As with a phase locked loop method of phase generation, the phase of the sine wave generated here is fed into a matched filter to decode the data contained within the teletext signal. The phase of the generated sine wave will be 90° off of the phase needed by the matched filter. This is compensated for by adding 90° to the phase generated.

In this method, the run-in burst does not need to lock over multiple frames; it locks using only the run-in burst for the given line, as was discussed in step 220 above. Because of this, a determination of whether the current run-in burst is valid need not be made. Locking of the run-in burst for a given line can be performed in a variety of ways. There is a signal accumulation mechanism that accumulates the absolute value of the difference between the correlated signal and zero. If the sum generated by this mechanism is below a certain threshold, a no signal status bit will go on and the run-in decoder will be instructed to decode a line that contains another VBI standard, such as closed captioning. To prevent this as being seen as a teletext line, the average distance between zeros of the signal correlation is calculated. Since each cycle at run-in frequency will have two zeroes at 0° and 180°, the average zero distance will be about half the number of samples contained in a run-in sequence, i.e., 3.9 for ETS teletext and 4.7 for NABTS. If the average is too far from this, the signal will not be considered a valid teletext line.

FIG. 4 illustrates an embodiment of a teletext detector and decoder system that can be used to detect and decode a teletext messaging sequence. The system comprises correlator 430, a sine wave generator 440, first time window generator 410, second time window generator 420, phase detector 450, framing code search engine 460 and match filter 470. Correlator 430 receives an input signal and is coupled to sine wave generator 440. The output of correlator 430 is coupled to phase detector 450, which determines zero crossings of correlator 430. Phase detector 450 also receives as an input a run-in burst search window through a coupling with first time-window generator 410. The first time window generator 410 receives an H-SYNC input to generate a time-window. The output of phase detector 450 is coupled to the input of framing code search engine 460. Framing code search engine 460 is also coupled to second time window generator 420. Second time window generator 420 receives an H-SYNC input to generate a time-window. The output of framing code search engine 460 is coupled to the input of match filter 470. The output of the matched filter 470 provides the data message to be displayed as teletext on a monitor.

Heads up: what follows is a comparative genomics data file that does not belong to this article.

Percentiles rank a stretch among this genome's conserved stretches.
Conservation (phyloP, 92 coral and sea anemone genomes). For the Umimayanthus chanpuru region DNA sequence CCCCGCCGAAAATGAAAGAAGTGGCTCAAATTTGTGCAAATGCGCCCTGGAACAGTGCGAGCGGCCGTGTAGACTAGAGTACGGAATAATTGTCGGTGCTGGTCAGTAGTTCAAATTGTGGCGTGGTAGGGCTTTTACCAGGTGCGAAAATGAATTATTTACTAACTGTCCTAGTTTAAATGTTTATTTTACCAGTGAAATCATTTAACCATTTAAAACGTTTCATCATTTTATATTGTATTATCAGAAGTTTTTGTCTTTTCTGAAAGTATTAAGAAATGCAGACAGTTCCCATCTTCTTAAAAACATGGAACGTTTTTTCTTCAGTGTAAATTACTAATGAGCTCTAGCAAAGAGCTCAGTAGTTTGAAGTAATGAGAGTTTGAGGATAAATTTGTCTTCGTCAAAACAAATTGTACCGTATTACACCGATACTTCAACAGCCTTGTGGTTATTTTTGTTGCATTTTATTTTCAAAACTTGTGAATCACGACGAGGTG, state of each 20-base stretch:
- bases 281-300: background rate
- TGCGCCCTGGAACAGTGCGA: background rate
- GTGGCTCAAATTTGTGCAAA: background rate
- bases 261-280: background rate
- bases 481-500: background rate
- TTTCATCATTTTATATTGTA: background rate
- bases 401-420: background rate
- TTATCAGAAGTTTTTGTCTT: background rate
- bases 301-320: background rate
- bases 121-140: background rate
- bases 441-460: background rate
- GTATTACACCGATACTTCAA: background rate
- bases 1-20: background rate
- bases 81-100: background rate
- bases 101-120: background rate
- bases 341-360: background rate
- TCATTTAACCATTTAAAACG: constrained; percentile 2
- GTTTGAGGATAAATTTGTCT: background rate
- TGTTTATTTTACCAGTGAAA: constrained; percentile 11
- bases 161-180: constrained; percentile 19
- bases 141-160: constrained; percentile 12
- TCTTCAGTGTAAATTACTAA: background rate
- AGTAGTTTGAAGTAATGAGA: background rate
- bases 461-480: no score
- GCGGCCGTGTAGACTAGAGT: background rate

CONCLUSION

While various embodiments of the present invention have been described above, it should be understood that they have been presented by way of example, and not limitation. It will be apparent to persons skilled in the relevant art that various changes in form and detail can be made therein without departing from the spirit and scope of the invention.